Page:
The Coronavirus pandemic can engender a number of feelings and emotions. One such feeling that is often ignored or overlooked is grief. Grief is a concept that is most often associated with the loss of a loved one. However, symbolic loss which can encompass the loss of a job, the loss of health, the loss of freedom, the loss of financial stability, the loss of routine or even the loss of dreams for the future can also engender a grief response. In contrast to actual loss, symbolic loss often goes unacknowledged by others and does not receive the same amount of support that those grieving a death would receive. This can contribute to the individual feeling alone and increased feelings of sadness, due to the lack of emotional support that would be accompanied following the loss of a loved one.
During the process of grief it is common for individuals to pass through five stages: (1.) denial, (2.) anger, (3.) bargaining, (4.) depression, and (5.) acceptance. It is not necessary for one to pass through the stages sequentially or to experience all of the stages.
Whatever feelings you may be experiencing, it is important to recognize and acknowledge the existence of these feelings. Those individuals who are experiencing symbolic loss may not realize they need to take some time to grieve and deal with these feelings, because symbolic loss is not always identified as a loss per se.
Coping with the loss of something can be one of the biggest challenges in life. How someone grieves is a personal and individual experience. There is no right or wrong way to grieve and the most important factor in recovering from any type of loss is time. The healing process takes time for the person to accept their loss, adapt to their new situation and figure out how they will move forward in their life in a productive manner. Some things that a person can do to help facilitate the grieving process are to practice relaxation techniques, such as meditation or yoga. Engage in exercise and other activities that naturally release endorphins. Make sure you are eating a balanced diet and getting enough sleep on a nightly basis. Also, reaching out to people for support and communicating your feelings, through texting, telephone or video calls while we are engaging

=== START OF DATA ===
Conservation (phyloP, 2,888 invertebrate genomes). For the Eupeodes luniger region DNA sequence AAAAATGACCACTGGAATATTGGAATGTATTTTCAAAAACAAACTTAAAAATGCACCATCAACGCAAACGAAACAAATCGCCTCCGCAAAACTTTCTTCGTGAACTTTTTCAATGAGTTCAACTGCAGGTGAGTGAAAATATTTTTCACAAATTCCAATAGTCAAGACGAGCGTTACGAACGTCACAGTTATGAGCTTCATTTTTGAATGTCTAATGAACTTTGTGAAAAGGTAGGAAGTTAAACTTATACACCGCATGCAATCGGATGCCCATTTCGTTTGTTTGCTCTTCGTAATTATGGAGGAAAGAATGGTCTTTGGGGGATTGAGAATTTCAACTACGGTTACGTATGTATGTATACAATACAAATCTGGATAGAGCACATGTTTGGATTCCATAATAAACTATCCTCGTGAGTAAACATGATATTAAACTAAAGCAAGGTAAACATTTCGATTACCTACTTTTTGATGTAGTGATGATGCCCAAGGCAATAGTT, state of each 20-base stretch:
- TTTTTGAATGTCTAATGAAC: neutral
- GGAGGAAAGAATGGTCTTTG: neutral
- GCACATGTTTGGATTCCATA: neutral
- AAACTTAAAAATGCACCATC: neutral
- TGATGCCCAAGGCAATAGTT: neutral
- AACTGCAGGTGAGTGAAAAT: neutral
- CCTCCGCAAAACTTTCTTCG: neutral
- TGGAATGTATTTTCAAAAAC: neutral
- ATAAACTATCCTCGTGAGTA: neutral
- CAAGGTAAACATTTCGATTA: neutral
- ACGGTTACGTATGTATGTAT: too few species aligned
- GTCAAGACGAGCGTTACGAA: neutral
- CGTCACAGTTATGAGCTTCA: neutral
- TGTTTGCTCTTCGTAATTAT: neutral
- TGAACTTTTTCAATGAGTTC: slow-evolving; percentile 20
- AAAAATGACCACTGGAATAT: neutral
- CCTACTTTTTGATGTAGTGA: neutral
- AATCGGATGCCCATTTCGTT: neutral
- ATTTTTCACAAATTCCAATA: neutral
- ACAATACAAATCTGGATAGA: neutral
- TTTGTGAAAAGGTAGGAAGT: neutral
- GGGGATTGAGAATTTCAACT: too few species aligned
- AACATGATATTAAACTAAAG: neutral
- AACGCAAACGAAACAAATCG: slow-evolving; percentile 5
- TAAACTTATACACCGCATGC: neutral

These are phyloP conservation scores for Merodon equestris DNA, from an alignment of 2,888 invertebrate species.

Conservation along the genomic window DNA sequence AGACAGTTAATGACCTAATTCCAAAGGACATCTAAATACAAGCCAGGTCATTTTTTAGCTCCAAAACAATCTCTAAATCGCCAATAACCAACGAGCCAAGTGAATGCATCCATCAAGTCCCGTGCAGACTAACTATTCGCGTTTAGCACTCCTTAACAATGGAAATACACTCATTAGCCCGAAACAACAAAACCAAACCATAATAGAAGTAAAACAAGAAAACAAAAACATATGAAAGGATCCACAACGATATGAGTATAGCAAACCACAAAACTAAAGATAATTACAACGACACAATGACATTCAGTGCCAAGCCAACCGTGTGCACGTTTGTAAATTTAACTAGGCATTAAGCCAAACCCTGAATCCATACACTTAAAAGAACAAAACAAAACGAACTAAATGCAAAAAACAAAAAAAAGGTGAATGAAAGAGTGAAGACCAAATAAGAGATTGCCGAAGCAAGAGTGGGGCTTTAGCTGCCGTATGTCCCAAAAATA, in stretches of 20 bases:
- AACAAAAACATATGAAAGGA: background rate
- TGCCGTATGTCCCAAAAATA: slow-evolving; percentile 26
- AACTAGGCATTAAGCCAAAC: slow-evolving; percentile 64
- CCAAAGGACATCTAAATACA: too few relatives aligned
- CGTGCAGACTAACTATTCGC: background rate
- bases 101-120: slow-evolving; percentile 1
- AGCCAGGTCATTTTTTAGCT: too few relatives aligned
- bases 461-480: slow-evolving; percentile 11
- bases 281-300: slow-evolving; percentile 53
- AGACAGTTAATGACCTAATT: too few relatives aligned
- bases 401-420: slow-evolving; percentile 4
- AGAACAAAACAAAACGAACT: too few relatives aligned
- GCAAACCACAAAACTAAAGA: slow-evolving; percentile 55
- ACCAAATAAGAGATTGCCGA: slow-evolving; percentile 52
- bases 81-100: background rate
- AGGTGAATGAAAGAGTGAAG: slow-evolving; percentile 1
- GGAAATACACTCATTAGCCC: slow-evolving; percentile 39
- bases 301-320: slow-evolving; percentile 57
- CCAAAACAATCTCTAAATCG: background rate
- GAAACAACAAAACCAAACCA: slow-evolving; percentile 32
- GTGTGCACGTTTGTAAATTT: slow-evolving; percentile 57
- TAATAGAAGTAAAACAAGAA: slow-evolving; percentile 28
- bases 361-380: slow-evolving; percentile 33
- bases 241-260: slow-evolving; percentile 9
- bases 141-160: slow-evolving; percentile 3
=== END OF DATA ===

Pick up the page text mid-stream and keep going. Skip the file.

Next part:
in social distancing. Lastly, if your symptoms become too severe and impair your normal everyday functioning, please seek professional help from a mental health professional.
Grief is exhausting. The denial level will leave you questioning but coping and moving forward will help keep your sanity.
Great information. Thanks Dr. Banister.
Healing certainly moves at its own pace. What is a burden one day feels as light as a feather on another day. Thanks for the reminders to prioritize self-care and ask for help during this time. Be well Dr. B.
Thanks for putting into words the feelings I felt yesterday in Home Depot…..felt like I was in a morgue ! The reality is hitting home …..
This is an excellent perspective on the current situation that all of us are facing. Great coping mechanism suggested – a lot of people can benefit from reading this piece. Thanks.
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